Signs You May Be a Food Addict

Signs You May Be a Food Addict

Do you struggle to control your intake of food, especially junk food or sugary foods?

Have you tried different weight loss programs but have been unsuccessful?

Food Addiction is real and this is evidenced by more and more research in both animals and humans.

Food Addiction is a complex issue and involves highly palatable foods such as ice cream, chocolate and burgers.

Food Addiction is complex as it involves many factors including:

  • Senses – sight, smell etc.;
  • Brain chemistry;
  • Brain wiring;
  • Body chemistry;
  • Palatable Foods;
  • Genetics, and
  • Psychology – Numerous psychological aspects including emotion, stress, memories, and impulsivity.

Symptoms of Food Addiction

Addiction to food and eating disorders is becoming more common throughout the world.

It affects both men and women.

Many adolescents, teens, young people and adults suffer from food addiction and eating disorders, and so many suffer in silence.

Like every addiction there are several aspects, and for everyone, the symptoms and signs will be slightly different and can include:

  • Physical;
  • Behavioural;
  • Emotional, and
  • Social.

Physical Symptoms

When you think of a Food Addict, you may think they will be overweight or obese but this is not always the case.

Most Food Addicts will be obese or overweight, but some may be a normal healthy weight.

Food Addicts may have these physical symptoms:

  • Overweight or/ Obese;
  • Metabolic health problems including high cholesterol, pre-Diabetes, Type 2 Diabetes;
  • Crave foods that are highly palatable e.g. junk food, soft drink, chocolate;
  • Eating when not hungry;
  • Bloating or digestive issues;
  • Feeling exhausted and hungover in the mornings (difficult to get out of bed);
  • Decreased energy or fatigue;
  • Sleeping issues;
  • Difficulty thinking and concentration –‘ foggy head’
  • Signs of withdrawal when highly palatable food or drink is unavailable e.g. headaches, shakes, irritability etc..

Behavioural Symptoms

  • Inability to control intake of food;
  • Eat large portions;
  • Eating until over full or until feeling sick;
  • Choose unhealthy or junk food over healthier options such as fruit and vegetables;
  • Sneaking and/or hiding food;
  • Spending a lot of money on food;
  • Planning when, what and where to buy the next ‘hit’;
  • Numerous unsuccessful attempts to quit or give up junk food, and/or
  • Constantly looking for “fast fixes” i.e. latest weight loss programs and diets.

Emotional Symptoms

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A Food Addict usually has underlying psychological issues that have led to them seeking fulfillment and satisfaction from eating.

A Food Addict might have certain feelings about their eating habits and behaviours, and also their weight.

There is a distinct cycle related to feelings and eating.

The cycle starts with using food to ‘feel good’ and provides a temporary high and can be for either reward (e.g. having a good day, getting through a stressful day, ‘cheat day’ when on a diet) or to dampen negative feelings.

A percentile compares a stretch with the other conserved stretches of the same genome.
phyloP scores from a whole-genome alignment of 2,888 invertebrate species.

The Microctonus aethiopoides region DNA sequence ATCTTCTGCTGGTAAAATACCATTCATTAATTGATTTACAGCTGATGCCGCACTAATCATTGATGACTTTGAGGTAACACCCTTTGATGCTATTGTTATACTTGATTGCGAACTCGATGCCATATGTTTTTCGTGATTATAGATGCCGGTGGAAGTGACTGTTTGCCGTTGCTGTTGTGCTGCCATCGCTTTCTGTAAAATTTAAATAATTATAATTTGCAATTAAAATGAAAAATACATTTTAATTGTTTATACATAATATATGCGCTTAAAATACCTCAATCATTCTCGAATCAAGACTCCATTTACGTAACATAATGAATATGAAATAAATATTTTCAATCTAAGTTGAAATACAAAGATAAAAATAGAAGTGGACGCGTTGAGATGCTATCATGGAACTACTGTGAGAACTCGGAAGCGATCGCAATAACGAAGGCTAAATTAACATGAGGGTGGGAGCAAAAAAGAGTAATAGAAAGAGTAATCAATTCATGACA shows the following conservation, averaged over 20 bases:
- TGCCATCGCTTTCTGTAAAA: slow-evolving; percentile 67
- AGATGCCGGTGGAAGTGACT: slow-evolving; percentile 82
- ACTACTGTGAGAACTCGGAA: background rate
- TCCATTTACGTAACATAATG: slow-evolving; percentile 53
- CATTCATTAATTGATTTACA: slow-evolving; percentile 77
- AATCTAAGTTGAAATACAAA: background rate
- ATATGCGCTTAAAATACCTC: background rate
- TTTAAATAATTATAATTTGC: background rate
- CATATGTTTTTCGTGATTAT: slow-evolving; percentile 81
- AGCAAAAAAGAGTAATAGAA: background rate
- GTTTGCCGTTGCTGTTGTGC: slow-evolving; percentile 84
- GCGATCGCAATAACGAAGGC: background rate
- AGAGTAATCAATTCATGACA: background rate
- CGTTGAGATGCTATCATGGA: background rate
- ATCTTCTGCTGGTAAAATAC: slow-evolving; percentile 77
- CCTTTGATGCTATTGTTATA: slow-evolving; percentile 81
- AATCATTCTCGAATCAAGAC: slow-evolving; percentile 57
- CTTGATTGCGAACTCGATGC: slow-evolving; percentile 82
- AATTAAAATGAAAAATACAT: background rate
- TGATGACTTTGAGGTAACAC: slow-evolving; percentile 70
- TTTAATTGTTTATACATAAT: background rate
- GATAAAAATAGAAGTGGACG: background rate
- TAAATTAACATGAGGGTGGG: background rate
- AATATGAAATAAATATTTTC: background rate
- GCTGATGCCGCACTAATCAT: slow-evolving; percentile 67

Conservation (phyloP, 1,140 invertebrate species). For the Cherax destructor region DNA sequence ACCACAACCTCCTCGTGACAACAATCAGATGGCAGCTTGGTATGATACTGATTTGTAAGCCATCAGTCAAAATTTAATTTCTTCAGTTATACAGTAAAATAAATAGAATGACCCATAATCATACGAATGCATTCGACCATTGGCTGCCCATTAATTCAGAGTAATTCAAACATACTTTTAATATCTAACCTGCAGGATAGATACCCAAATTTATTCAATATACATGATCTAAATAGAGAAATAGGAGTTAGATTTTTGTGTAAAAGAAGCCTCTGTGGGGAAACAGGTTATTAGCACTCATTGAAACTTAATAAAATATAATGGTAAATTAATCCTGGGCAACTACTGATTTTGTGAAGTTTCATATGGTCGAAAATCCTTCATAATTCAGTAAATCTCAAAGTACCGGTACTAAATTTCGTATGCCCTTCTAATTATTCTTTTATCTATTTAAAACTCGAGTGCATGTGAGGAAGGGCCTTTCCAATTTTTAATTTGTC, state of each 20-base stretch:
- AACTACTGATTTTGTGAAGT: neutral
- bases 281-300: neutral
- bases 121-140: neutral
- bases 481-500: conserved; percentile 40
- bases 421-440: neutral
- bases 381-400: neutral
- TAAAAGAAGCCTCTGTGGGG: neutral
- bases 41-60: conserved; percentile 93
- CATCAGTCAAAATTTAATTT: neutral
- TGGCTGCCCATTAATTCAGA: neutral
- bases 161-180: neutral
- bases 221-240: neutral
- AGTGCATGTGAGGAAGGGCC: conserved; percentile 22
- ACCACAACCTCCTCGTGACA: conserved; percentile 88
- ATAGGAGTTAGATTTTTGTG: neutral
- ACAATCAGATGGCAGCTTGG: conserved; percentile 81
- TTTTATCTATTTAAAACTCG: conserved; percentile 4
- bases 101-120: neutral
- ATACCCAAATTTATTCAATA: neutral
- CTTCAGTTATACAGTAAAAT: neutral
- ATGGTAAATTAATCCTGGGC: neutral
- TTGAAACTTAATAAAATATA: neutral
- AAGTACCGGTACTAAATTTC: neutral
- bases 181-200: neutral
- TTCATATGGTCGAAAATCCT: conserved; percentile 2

After eating the following negative feelings may be present:

  • Guilt;
  • Shame;
  • Worthlessness;
  • Depression;
  • Helplessness, and
  • Hopelessness

Social Symptoms

A Food Addict’s social life is affected by intense obsessive thinking about food.

Due to the emotional symptoms of Food Addiction an addict may start to avoid social interactions and become less outgoing.

When they do go out they tend to eat in private, or be more interested in the food than the actual event they are at.

Food Addicts often hide and eat in secret.

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In the last two (2) weeks have you experienced any of the following:

  • Felt sick from eating too much food?
  • Gone out of your way to obtain certain foods?
  • Eaten in secret?
  • Felt a decrease in your energy?
  • Had difficulty concentrating?
  • Headaches if you didn’t eat junk food (including sugary drinks)?
  • Had digestive issues such as bloating, constipation, diarrhoea?
  • Felt guilt, shame or depressed about your relationship with food?

If you answer yes to 4 or more of these questions you may have Food Addiction.

We recommend seeking help from a professional to overcome your Food Addiction and create long-term success.

Food Addiction treatment needs to follow a similar method as do other addictions, using a combination of therapeutic approaches, to attain a successful recovery.

Thinking you are fat makes you fat

Thinking you are fat makes you fat

In our society striving to be thin, and keeping up with the unrealistically thin bodies of celebrities, causes many to perceive themselves as ‘fat’ when they are not.

Now we have proof that thinking you ‘are fat’ WILL MAKE YOU FAT!

A study by Cuypers and colleagues at the Norwegian University of Science and Technology found that 78% of girls who ‘felt fat’ in their teen years actually became overweight or obese in adult life.

Most importantly, it was noted that waist circumferences that classified them as obese, not BMIs.

“Perceiving themselves as fat even though they are not may actually cause normal weight children to become overweight as adults,” says Koenraad Cuypers, a researcher at the Norwegian University of Science and Technology.

Some of the reasons for the link between thinking and being fat in later life may start with behavioural changes found in teens who think they are fat.

Some of the behavioural changes may continue into adulthood and include:

Disordered Eating Patterns

As a teenager, disordered eating patterns such as:

  • Skipping breakfast;
  • Skipping other meals;
  • Restricting food intake, and 
  • Dieting etc…, 

negatively affect metabolism, stress, hormone production and brain function as you grow into an adult. 


Stress, anxiety and obsession about:

  • Weight;
  • Dieting;
  • Food, and 
  • Exercise, 

produce stress hormones that affect metabolism, hormone production, brain function and fat retention (particularly abdominal). 


Going on and off restrictive diets cause stress to the brain and body and changes the function of all aspects of the brain and body.

“Thinking fat” and then “getting fat” is not limited to teenagers.


According to the article, “Similar studies have previously been conducted in normal weight adult men and women.

These studies have also shown an increase in weight over time in those who perceived themselves as too fat.” 

Society and the Struggle For the Ideal Body